“Businesses in industrial zones, they create noise, they use a lot of energy. That’s where we want these things,” Peterson said.

The Satoshi Action Fund didn’t respond to emails requesting an interview about their advocacy on HB 741.

Arkansas state Sen. Missy Irvin

‘Just really no business like it’

In Arkansas, one of the new law’s sponsors, Republican state Sen. Missy Irvin, said the measure will provide “great legal standing” for those opposing nuisance cryptocurrency mines, referencing a legal battle between residents of an Arkansas community and a crypto mine. 

Another Arkansas Republican, Sen. Bryan King, of Green Forest, wanted the legislature to go even further by providing communities more notice of where crypto companies plan to mine. King unsuccessfully tried to require mining companies to file a notice with the state six months before buying or leasing land.

Arkansas state Sen. Brian King

King doesn’t see zoning, which local governments traditionally use to decide where industry and business can locate, as a solution, in part because rural communities like those he represents do not want zoning. He also points to the unique nature of crypto mining.

“There’s just really no business like it,” King told the Lantern. “You may have a mill or industry that may emit noise from 8 to 5, but not 24-7, 365 (days a year).”

‘Just one day it’s there’

In Kentucky, Banks, the Wolfe County judge-executive, remains firmly opposed to zoning or a noise ordinance, fearing such laws could hamper future economic development in a county where many struggle with poverty. 

But Banks told the Lantern he wishes the county had received some notice that Artemis Power Tech’s data center was moving into his county before it powered up.

“We’re clueless — just one day, it’s there. Nobody ever mentioned it to me,” he said.

“I don’t have the answer to it. If I had known the thing was going in before it went in, I could have maybe have done some kind of ordinance to stop it.”

Power lines branch out from a large metal frame at the East Kentucky Power Cooperative electrical substation in Wolfe County.
Artemis Power Tech paid East Kentucky Power Cooperative more than $200,000 to upgrade the electrical substation to meet the power demands of the operation. (Kentucky Lantern photo by Liam Niemeyer)

Campbell and her neighbors, which include her daughter, grandson and cousins, are still bothered by the high-pitched noise from the data center that set up shop next to an electrical substation in August 2023. Her efforts to curb the noise haven’t gained traction. 

An Artemis Power Tech representative in an email said the company in January installed “noise canceling blankets” after a “third-party construction site noise control assessment” and “have heard no further complaints since then.”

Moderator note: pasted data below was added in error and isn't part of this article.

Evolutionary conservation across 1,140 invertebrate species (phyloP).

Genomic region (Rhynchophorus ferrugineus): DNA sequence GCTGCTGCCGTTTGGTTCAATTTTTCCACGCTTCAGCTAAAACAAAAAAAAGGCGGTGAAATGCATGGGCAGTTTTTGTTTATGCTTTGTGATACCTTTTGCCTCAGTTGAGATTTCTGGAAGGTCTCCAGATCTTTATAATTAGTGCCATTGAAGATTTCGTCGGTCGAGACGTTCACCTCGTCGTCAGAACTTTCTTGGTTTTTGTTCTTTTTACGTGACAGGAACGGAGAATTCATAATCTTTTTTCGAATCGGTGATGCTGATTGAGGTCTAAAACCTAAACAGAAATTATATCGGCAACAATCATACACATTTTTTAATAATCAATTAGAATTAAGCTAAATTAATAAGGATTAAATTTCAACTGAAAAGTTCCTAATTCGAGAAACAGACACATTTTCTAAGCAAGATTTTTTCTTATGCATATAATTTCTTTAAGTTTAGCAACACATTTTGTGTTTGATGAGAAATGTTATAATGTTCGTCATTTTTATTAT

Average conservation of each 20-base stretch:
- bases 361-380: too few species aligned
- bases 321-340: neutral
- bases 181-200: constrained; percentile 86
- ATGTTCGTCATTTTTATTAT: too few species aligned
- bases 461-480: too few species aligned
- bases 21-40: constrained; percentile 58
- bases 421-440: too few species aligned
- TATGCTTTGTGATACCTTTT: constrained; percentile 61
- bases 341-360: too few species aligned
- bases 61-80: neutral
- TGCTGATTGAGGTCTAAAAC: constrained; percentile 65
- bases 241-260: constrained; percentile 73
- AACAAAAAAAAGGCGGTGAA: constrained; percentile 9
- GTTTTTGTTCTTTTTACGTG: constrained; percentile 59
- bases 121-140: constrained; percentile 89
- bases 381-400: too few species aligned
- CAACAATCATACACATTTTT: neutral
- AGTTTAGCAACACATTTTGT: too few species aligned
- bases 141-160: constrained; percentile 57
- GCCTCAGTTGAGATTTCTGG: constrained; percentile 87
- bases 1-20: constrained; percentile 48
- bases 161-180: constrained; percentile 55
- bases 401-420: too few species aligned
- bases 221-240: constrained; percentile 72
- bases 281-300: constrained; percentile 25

The representative added the company is “willing to take reasonable measures through open communication to ensure we are a long-term trusted partner here.” 

But Campbell said the blankets “have not helped at all.” She says the noise seems worse on days when the weather is warmer because the cooling fans run harder.

The Artemis Power Tech representative told the Lantern it decided to install noise blankets instead of a physical noise barrier because building such a barrier would require trees to be cut down and “reduce noise absorption effectiveness.”

Banks had told the Lantern in October the noise issue would be fixed with the company promising to install a “noise barrier.” 

Campbell said that what started as her concerns about noise have expanded to broader worries about regulation of the cryptocurrency industry as a whole — who owns and runs cryptocurrency mining operations, how cryptocurrency is being used and more.

“I just feel like that somebody has dropped the ball and that they’re just not paying attention,” Campbell said. “It just seems like the whole situation is being ignored, not only at the local level but also, you know, at the state and national level.”

She applauds what Arkansas is doing to protect local communities. 

“They changed their mind that something needed to be done,” Campbell said.

Lane Boldman, executive director of the Kentucky Conservation Committee, a statewide environmental advocacy group, said Campbell’s situation is an example of a crypto mining operation taking advantage of a rural county’s lack of zoning.  

Boldman noted that solar energy projects must promise to mitigate excessive construction noise as part of a hearing before the Kentucky Public Service Commission.

Cryptocurrency mining operations don’t have any similar process to mitigate local impacts, she said..

“They probably cause just as much noise, if not worse noise in some ways, because it doesn’t stop,” Boldman said. 

A road near the Wolfe-Lee county line curves ahead.
An Eastern Kentucky road leads to Artemis Power Tech’s facility in Wolfe County. (Kentucky Lantern photo by Liam Niemeyer)